De Niro wants the film to be political, but he is too cavalier with historical events to truly reap the full impact of his message.
The Good Shepherd came out more than a decade ago, deeply into George W. Bush’s second term. The country was wracked by paranoia about intelligence services overreaching the bounds of good sense and legality in the name of national security. This context is crucial to the film, which involves the ever-present threat of surveillance, waterboarding and secret back room dealings that determine the fate of the world. In spite of being very much a product of 2006, The Good Shepherd remains a worthwhile film in 2017. This has less to do with its overt political messages, however, and more to do with its character study of protagonist Edward Wilson (Matt Damon).
Wilson is an anti-hero, but he is not just another of the by-now-overdone white-men-in-crisis that have populated TV screens in the years since The Good Shepherd was released (the film predates the premiere of “Mad Men”). Wilson presents a unique case study in masculinity, whereas the typical anti-hero generally serves as a claxon warning of unrestrained testosterone. Wilson is introduced to the audience delicately slipping an ornately-crafted miniature ship into a glass bottle; a few scenes later, he is displayed performing in a college musical in full drag. His sex drive is minimal, he writes poetry and he is never directly violent in the film.
Yet, Wilson is a man – and one of violence. He happily joined the exclusive Skull and Bones secret society at Yale, was a founding member of both the OSS and CIA and was instrumental in multiple coups and attempted coups during the early Cold War. His violence comes from the shadows, via coded letters and whispered phone conversations. While director Robert De Niro clearly intends for Wilson to serve as a personification of the CIA and the intelligence services more broadly, Wilson does also reveal something about the nature of masculinity. He is a committed patriot, resourceful, diligent and goal-driven. And even with those virtuous character traits, Wilson is a monster. He oversees a man being tortured, engineers the overthrow of the Guatemalan government and approves of the horrific murder of his son’s pregnant fiancé. The Good Shepherd levies penetrating questions on the nature of masculinity while eluding any sort of answer.
De Niro wants the film to be political, but he is too cavalier with historical events to truly reap the full impact of his message. The Good Shepherd offers a rather modest thesis: the intelligence services are necessary in a world full of weapons and depraved people, but they should never be more than ancillary in a stable democratic society. The underlying message is obvious: in society today (meaning 2006), the secretive dealings and obscure tactics of the CIA and its ilk are out of control and threatening the fabric of U.S. society.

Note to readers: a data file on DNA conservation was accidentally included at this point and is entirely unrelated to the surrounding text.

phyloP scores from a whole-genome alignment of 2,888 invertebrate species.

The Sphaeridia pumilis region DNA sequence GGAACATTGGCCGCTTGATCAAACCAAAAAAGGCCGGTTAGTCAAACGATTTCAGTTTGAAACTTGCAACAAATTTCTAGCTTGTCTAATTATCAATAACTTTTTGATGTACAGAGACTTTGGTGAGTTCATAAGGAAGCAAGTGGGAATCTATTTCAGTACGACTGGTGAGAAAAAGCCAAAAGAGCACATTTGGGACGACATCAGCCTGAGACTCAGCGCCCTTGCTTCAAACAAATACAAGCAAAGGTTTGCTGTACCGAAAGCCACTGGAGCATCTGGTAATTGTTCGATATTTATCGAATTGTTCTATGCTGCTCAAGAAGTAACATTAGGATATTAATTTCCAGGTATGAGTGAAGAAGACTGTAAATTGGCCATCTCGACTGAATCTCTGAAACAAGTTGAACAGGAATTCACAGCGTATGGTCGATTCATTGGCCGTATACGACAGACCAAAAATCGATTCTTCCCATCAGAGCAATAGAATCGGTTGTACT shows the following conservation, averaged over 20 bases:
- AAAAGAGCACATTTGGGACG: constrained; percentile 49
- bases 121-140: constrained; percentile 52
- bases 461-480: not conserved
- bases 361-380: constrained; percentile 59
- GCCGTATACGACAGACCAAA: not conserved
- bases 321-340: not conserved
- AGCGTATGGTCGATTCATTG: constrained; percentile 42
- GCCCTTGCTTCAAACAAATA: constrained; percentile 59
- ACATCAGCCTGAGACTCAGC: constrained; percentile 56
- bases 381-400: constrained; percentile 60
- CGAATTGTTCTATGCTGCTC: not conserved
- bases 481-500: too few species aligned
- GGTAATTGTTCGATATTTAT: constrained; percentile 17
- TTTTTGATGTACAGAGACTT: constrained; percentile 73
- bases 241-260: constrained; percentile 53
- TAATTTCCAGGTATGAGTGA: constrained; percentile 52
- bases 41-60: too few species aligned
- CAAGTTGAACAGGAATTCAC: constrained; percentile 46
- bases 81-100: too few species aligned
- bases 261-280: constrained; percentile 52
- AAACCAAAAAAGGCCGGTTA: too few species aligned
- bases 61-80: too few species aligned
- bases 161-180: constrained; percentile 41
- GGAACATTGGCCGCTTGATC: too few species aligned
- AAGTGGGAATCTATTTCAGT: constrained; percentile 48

In the service of this argument, The Good Shepherd presents two case studies where CIA intervention may have been necessary but something went awry during the process of intervention with dire consequences. They are real historic events: the Guatemalan coup of 1954 and the Bay of Pigs invasion of 1961. The film butchers the history, and not just in the sense of changing a few details for the sake of good narrative (it does that, too, for the record). Eric Roth’s script, in fact, has rewritten these events in an egregious and morally-dubious manner. The film makes the CIA’s participation in the overthrow of Guatemala’s democratic government appear defensible by placing Soviet advisors on the ground there; no Soviet men were present nor any Soviet ties ever discovered. The CIA’s illegal coup is a massive international crime and a violation of the most basic standards of the international state system. In its treatment of Cuba, too, The Good Shepherd errs in a truly harmful way, positing Fidel as a Soviet puppet from 1953 onward. In truth, Castro did not turn to the Soviet Union until months after taking power in the 1959 and, it is well documented, was treated as a folk hero by many journalists and youths in the U.S. throughout the ‘50s.
In twisting these events to favor the character arc of Edward Wilson, even though it means ignoring U.S. guilt for its direct involvement in death and destruction in Latin America, The Good Shepherd surrenders the moral high ground it claimed with its rather meager thesis about the dangers of secret services in democratic societies. The Guatemalan coup in 1954 led directly to the Guatemalan genocide of the ‘80s, a blood-letting for which U.S. responsibility was so plain that President Clinton issued an official apology. It is not some minor event that is tangential to the story of Edward Wilson and his CIA colleagues; it is the story. The Good Shepherd ignoring this challenges the seemingly-good intentions of its creators; it cannot portray the US as a reluctant superpower AND also be lauded as a film speaking truth to power.